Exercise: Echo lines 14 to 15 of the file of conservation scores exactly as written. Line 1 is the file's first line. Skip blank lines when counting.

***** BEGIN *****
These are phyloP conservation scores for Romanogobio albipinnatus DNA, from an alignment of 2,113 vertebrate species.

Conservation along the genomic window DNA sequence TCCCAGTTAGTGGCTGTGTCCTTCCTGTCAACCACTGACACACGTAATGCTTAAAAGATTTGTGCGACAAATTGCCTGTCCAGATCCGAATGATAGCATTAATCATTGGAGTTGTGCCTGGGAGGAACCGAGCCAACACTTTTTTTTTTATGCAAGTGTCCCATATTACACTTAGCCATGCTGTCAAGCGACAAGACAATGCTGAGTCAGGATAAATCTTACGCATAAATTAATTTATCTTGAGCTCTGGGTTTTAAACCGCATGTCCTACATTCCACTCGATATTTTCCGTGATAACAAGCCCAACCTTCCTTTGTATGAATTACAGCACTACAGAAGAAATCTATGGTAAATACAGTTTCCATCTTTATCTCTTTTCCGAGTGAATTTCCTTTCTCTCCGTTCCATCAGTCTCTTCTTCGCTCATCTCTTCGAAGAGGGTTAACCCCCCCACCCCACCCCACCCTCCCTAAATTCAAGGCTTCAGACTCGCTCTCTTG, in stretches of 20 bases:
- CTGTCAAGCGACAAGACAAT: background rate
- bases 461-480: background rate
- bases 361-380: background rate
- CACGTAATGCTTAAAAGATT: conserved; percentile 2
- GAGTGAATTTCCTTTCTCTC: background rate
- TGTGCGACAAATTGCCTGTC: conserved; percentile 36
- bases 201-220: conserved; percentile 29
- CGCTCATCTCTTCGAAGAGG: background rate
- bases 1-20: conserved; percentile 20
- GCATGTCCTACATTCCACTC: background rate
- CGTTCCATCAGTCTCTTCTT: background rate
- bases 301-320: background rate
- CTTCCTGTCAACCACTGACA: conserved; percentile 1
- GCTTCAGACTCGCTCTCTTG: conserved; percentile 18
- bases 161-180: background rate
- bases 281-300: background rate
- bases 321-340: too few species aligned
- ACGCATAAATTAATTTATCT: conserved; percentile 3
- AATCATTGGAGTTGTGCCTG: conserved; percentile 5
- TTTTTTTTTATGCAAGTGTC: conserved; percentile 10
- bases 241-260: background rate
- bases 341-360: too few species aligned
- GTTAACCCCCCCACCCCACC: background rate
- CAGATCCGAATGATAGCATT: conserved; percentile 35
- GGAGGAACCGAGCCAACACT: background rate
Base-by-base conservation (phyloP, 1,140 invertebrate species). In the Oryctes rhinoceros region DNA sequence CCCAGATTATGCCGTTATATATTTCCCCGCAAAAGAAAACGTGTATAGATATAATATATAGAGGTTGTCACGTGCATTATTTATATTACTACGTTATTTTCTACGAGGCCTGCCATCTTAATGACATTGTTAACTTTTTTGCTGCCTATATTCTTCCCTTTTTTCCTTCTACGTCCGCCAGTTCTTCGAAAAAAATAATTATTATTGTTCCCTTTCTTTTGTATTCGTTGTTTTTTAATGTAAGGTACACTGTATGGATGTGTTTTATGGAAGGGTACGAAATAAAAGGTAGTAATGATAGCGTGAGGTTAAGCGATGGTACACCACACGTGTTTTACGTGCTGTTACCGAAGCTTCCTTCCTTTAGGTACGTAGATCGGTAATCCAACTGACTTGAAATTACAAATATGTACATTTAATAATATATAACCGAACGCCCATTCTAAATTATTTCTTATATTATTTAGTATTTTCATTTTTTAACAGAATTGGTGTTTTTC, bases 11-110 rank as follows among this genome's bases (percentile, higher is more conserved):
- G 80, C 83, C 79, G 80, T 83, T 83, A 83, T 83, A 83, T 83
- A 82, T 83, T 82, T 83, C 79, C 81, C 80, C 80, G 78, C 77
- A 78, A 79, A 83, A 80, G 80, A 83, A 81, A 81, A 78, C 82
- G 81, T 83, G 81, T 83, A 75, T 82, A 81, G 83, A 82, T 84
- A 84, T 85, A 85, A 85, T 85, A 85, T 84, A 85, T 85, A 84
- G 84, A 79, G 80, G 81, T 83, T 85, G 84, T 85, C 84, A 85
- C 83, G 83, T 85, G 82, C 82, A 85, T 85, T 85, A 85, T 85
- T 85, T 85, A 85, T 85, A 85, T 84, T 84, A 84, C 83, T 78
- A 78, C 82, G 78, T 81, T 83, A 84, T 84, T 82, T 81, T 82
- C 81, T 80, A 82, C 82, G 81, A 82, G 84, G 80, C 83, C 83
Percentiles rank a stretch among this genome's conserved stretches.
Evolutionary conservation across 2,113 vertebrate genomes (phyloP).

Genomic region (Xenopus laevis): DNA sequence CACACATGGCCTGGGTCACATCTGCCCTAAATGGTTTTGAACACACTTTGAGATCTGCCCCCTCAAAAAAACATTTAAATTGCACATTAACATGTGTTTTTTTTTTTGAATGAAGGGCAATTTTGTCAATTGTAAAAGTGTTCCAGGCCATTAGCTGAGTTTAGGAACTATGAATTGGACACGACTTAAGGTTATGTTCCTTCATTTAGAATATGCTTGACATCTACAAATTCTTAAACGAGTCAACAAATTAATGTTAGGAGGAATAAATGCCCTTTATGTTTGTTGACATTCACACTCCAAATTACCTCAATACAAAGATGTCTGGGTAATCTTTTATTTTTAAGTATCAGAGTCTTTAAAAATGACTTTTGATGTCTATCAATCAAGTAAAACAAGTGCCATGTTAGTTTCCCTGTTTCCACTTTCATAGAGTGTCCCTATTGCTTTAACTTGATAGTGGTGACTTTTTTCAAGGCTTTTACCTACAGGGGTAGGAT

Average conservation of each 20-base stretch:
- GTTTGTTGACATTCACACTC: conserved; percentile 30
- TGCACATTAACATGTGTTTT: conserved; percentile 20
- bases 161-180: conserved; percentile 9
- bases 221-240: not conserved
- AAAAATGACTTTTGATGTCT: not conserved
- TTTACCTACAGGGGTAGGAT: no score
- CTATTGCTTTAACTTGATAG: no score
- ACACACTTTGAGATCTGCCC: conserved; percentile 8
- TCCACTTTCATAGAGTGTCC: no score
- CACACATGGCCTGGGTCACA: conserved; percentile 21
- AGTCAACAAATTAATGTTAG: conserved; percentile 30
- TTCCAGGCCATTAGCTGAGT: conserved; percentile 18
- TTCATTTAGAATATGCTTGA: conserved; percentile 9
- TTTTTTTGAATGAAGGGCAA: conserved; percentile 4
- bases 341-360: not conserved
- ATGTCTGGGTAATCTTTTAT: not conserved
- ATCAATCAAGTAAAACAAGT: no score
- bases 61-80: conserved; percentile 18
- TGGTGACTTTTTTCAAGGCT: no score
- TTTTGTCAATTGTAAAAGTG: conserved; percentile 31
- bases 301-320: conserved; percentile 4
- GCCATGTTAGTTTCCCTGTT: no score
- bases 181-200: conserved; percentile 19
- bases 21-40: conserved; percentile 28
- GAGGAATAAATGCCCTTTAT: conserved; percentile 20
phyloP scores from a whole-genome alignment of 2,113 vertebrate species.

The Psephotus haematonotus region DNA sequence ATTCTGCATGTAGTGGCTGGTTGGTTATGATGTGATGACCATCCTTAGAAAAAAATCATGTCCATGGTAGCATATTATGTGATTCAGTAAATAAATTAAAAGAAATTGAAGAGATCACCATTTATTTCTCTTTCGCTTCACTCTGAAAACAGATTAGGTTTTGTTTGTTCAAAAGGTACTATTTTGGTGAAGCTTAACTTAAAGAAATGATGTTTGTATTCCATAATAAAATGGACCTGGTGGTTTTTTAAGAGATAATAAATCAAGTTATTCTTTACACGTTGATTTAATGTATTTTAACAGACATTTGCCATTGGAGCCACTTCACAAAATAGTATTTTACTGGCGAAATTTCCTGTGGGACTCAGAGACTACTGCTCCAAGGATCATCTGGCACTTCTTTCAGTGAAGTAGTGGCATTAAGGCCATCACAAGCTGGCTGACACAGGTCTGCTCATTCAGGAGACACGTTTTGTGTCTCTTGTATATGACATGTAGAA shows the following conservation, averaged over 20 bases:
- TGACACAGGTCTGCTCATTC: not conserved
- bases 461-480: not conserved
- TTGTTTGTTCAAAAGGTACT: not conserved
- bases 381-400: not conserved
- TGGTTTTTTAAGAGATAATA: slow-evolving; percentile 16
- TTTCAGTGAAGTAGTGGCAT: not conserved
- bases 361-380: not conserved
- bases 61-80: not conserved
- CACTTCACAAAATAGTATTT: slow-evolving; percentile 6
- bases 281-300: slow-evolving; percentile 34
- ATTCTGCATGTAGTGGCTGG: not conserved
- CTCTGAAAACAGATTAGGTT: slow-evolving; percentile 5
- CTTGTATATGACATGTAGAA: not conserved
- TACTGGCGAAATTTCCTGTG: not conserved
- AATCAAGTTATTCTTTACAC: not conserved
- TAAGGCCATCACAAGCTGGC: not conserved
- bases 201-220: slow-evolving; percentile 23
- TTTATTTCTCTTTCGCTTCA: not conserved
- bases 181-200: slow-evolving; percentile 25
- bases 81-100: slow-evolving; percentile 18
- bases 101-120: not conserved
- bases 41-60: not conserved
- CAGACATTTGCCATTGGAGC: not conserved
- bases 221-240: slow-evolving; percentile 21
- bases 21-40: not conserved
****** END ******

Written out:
- bases 301-320: background rate
- CTTCCTGTCAACCACTGACA: conserved; percentile 1